“What doesn’t kill you makes you stronger”
Stress can be damaging, it can break you, if not dealt with correctly it can even kill you. However, stress can also be quite useful. When managed adequately it may serve a greater purpose, such as increased productivity and improved functionality.
What is Spring Stress?
Spring stress is the pressure or tension placed on a spring. There are three main factors that play a role in spring stress. One is the spring index (how tight the coils are). Another is the working loads or force it undergoes. Lastly, the environment the spring is in can also create additional stress (such as high heat). These three factors make up spring stress and will directly affect its capacity and lifespan.
Factors that Affect Spring Stress Also Apply to Human Stress
The same goes for humans. There are three main factors that play a role in the stress we face.
- Spring Index: how we are shaped. Similar to spring index, this is how tight or flexible we have learned to become.
- Working loads: how much we take on, our schedules, projects and the bulk of demands placed on us.
- Environment: the people around us and how encouraging or toxic they are, the relationships with others and how healthy or heated it all becomes.
We often face very stressful situations that, when dealt with correctly, only make us wiser, stronger, and more capable. The same goes for springs.
Stress Isn’t Always a Bad Thing
Many times, stress (including spring stress), sounds like a bad thing, but this isn’t always the case. When it is used correctly, and in the right proportion, it might just work to your favor. A spring with a low index has tighter coils, which creates stress in the spring. And even though tighter coils create more stress, this also makes the spring sturdier and stronger. Some applications and situations require a stronger spring, one that can get the job done. Isn’t this how it works for humans too?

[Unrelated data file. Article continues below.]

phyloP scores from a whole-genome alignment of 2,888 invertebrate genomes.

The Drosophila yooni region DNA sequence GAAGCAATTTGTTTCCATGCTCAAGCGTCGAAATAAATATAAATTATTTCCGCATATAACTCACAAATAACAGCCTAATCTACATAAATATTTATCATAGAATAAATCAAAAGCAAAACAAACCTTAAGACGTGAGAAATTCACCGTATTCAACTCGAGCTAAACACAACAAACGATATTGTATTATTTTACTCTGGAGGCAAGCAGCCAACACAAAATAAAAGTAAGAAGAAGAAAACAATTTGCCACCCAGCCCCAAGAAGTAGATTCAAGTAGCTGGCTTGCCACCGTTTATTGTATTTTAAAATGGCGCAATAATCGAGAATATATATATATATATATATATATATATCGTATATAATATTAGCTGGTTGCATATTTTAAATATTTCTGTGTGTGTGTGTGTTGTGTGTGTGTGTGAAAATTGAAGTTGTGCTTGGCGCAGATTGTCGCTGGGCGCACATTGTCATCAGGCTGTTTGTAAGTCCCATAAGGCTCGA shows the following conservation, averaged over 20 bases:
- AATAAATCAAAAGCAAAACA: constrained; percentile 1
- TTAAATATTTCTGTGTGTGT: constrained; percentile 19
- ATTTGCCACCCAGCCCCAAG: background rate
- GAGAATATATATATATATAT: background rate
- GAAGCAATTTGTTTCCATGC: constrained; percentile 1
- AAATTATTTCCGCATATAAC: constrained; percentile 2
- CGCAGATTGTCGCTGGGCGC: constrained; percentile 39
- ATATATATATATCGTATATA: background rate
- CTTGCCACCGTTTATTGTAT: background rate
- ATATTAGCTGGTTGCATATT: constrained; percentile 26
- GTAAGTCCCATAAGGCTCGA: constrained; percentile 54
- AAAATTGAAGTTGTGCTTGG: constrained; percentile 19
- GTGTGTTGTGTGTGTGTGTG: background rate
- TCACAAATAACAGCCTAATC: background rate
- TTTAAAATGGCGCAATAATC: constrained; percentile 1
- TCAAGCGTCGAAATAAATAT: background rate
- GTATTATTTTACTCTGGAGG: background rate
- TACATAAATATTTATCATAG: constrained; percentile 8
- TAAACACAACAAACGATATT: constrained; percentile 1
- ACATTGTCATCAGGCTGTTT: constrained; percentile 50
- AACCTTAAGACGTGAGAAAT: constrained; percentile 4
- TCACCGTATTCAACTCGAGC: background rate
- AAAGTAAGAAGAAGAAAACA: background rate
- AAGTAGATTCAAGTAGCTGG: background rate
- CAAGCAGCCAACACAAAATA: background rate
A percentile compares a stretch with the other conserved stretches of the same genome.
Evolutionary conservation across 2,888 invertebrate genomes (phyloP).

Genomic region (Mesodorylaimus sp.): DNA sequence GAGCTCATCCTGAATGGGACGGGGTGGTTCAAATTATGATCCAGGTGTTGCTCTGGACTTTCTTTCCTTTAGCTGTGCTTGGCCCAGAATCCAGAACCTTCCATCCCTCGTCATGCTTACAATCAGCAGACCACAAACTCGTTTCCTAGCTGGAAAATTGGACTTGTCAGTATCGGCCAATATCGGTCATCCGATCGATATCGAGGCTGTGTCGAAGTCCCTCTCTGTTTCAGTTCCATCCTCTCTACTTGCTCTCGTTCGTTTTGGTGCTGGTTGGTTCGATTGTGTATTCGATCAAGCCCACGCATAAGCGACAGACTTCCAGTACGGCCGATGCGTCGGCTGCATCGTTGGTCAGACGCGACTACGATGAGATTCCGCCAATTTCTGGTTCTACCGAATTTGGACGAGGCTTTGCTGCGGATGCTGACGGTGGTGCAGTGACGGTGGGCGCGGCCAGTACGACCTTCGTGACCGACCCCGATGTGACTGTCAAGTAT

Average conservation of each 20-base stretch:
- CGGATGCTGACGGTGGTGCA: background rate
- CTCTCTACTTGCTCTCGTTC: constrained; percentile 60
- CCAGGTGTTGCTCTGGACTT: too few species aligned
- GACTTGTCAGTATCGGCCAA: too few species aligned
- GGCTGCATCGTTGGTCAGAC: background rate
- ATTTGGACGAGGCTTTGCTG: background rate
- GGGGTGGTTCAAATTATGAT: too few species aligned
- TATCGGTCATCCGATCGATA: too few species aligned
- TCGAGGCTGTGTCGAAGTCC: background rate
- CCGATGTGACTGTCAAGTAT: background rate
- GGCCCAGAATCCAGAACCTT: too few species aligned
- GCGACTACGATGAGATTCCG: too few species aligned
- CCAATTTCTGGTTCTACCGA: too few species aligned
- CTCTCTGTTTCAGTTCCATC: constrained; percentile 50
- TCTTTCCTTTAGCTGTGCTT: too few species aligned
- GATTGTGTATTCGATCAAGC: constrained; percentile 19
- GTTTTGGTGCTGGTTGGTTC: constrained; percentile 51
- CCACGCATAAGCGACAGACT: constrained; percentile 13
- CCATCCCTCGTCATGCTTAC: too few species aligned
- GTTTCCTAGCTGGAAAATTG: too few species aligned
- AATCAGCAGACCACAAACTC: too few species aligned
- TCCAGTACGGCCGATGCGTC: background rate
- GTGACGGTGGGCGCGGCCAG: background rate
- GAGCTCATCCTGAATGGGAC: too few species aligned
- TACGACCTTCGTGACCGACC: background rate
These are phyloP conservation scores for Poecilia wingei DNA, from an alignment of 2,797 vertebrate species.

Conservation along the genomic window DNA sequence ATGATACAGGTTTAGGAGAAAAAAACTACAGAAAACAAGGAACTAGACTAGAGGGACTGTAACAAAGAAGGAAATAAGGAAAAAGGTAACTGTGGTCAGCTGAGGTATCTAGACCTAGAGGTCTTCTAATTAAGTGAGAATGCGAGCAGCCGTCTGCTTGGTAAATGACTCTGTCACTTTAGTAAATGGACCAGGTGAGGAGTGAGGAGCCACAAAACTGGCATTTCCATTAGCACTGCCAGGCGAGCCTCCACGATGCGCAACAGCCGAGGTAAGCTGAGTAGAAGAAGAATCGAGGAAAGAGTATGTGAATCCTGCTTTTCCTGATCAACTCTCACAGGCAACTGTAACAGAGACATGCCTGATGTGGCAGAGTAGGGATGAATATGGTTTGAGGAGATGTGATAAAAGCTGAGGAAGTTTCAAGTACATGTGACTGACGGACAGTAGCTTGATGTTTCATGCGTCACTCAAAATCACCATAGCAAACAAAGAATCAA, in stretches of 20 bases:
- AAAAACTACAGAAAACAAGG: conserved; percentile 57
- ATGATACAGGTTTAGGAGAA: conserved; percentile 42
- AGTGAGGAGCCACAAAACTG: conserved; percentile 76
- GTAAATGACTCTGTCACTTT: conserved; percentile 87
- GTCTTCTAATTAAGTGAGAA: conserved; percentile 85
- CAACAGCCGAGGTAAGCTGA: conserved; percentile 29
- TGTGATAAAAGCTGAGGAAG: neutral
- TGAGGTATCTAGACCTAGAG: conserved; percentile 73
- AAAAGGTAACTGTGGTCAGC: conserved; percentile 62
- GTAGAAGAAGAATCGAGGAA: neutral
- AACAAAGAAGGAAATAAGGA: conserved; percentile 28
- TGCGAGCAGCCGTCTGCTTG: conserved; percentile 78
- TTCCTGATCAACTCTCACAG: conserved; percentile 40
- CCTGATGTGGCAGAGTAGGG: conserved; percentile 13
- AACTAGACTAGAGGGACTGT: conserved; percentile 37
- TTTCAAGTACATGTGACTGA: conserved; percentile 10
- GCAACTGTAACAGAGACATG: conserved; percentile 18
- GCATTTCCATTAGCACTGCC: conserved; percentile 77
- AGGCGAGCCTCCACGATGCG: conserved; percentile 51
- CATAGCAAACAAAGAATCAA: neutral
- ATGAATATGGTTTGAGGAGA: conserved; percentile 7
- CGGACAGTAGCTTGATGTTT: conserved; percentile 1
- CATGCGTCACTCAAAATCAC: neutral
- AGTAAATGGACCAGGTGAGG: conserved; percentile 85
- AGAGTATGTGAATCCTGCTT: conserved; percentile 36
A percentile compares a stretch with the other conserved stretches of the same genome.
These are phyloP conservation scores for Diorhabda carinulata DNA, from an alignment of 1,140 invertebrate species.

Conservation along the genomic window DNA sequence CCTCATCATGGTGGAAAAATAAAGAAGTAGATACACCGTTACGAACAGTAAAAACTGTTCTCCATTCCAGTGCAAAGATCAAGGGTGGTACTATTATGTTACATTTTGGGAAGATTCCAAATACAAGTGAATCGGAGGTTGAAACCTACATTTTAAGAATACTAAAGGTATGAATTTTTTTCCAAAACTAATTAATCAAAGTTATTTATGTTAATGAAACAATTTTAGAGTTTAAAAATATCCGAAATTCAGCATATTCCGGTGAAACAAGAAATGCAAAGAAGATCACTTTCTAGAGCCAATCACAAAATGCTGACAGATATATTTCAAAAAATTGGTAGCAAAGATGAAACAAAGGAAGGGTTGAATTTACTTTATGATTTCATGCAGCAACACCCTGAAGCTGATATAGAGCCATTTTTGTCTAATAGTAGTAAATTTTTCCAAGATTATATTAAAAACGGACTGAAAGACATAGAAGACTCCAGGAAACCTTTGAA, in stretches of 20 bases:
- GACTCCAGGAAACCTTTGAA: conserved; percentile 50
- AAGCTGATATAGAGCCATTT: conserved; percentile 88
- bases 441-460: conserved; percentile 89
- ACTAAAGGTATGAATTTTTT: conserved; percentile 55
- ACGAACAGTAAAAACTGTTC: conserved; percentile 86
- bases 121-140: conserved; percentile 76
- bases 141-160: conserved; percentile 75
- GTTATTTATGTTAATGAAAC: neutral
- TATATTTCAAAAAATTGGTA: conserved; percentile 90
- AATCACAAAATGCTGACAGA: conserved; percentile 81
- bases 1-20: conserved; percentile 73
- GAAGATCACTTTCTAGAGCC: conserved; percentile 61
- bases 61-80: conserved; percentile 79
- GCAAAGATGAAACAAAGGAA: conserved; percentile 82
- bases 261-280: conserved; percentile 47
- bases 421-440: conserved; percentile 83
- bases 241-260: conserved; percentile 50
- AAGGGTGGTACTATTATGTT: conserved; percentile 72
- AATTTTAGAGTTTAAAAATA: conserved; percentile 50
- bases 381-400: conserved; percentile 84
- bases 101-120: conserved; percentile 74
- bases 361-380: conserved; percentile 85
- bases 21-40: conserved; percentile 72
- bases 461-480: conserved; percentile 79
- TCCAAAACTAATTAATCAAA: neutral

If the spring is placed in the right conditions and the elastic limit is respected, the spring will work flawlessly. A spring’s elastic limits are how far it can be compressed, extended, or torqued before it breaks down. Yup, pretty much like humans, we too have limits. In springs these limits can be categorized under elastic limit or maximum safe travel (how far it can travel without a negative repercussion).
Knowing the elastic limit/maximum safe travel
To avoid your spring taking a set (or breaking down): know your maximum travel (how far you can compress, extend, or torque), and try not to reach the max. Instead, set a safer limit. The lifespan of your spring (as well as yours) depends on it.
To know what is the maximum safe travel of your spring, try entering the dimensions and characteristics of your spring into our spring calculator, Spring Creator, here on our website (or download the app). Once you click “Calculate” it will give you a full analysis of your spring. Under the 3rd Step where it says “Review Your Answers”, you will see a section that says: Safe Travel.
Unfortunately we have not yet created a calculator that can quickly determine a human’s limits, so you will have to do this the old fashion way, by trial and error.
Lifespan is prolonged by respecting the limits
When you maintain your spring within the recommended working loads and place it in the right environment, your spring should have a long and productive lifespan. When you don’t, well, the outcome isn’t pretty.
The take home lesson? If you are a company and want your spring to last, use the right spring for the job. Know how much stress it can handle and manage it right. Learn the elastic limits and never go past the maximum travel. This will expand the lifespan of your spring.